Get the Lowest Prices anywhere on Macs, iPads and Apple Watches: Apple Price Guides updated September 24th
 

 

Apple held secret meeting with developers in 2017 to push app subscriptions

In a meeting in a New York loft last year, Apple told around 30 developers that they ought to embrace subscription models.

App Store subscriptions



According to a report this week by Business Insider, Apple convened an invitation-only meeting in New York in April of 2017, aimed at letting developers know that the model for apps was changing.

The developers, Apple told them, needed to be concerned with recurring revenue from subscriptions rather than one-time sales. This has resulted in more apps switching to a subscription model, leading to Apple's announcement in its last quarterly earnings report that paid subscriptions from Apple and third parties had passed $300 million.

The report does not make clear which developers were at the meeting, who was there representing Apple, or who owns the Tribeca loft where it took place. What we do know is that what Apple introduced to the developers at that 2017 meeting is reportedly internally referred to as "Subscription 2.0," an initiative that has been in the works since 2016.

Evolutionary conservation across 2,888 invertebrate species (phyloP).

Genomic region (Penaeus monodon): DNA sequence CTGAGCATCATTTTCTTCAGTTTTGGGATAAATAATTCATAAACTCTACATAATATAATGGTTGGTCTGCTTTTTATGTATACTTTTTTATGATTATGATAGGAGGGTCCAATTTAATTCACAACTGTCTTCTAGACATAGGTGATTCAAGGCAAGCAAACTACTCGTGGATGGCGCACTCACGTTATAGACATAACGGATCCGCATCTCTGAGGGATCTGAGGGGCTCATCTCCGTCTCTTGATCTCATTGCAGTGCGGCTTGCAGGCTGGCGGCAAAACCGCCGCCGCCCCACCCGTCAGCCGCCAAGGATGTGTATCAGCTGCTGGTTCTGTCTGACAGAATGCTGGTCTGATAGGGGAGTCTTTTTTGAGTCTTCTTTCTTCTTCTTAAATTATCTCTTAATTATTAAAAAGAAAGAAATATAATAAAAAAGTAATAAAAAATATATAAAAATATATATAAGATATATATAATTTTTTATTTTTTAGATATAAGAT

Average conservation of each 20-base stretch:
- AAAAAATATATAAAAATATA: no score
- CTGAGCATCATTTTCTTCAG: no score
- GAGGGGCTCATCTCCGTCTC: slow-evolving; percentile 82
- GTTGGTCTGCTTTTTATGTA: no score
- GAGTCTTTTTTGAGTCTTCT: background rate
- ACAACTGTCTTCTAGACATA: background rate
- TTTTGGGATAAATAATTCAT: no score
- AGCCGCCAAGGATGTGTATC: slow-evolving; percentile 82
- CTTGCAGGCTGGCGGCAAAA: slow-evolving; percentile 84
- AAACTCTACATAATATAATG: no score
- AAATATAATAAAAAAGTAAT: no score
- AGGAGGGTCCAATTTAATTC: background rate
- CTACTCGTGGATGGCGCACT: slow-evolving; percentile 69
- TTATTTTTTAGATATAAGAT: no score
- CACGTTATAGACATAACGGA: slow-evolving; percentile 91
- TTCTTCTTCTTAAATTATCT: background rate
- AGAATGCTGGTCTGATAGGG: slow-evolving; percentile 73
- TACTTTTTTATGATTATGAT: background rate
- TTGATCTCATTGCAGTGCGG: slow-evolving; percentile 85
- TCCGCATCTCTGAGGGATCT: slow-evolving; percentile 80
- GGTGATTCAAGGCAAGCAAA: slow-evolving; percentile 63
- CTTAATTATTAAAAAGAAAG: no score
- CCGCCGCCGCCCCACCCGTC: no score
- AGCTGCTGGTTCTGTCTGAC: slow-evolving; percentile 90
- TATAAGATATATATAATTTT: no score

Software as a service



At the meeting, the developers were told that they needed to shift their focus away from upfront cost and towards long-term engagement and recurring revenue.

This was at the heart of Subscriptions 2.0, which Business Insider describes as "a way for developers that made utilities and other kinds of apps to bill their customers on a regular, recurring basis." The meeting included talk of "launching, customer acquisition, testing and marketing, engagement, retention, monetization, and paid search ads."

Under Apple's revised subscription model, announced in 2016, the company continues to receive 30 percent of the subscription cost, but after a year, that figure is cut to 15 percent. The remainder goes to developers and app publishers, an incentive to adopt subscription pricing.

There are now about 30,000 subscription-based apps in the App Store. While only a small percentage of available apps in the App Store use the model — and many of those are non-indie giants like Netflix, HBO Now and Tinder — Apple is reportedly happy with how the effort is going.

Success stories



Examples of successful subscription apps, according to the story, include FaceTune 2, a sequel to FaceTune, which was the top downloaded paid app own the U.S. as of last week. FaceTune 2 has notched 500,000 active subscribers.

In January, Apple launched an app store section featuring free trials for certain subscription apps.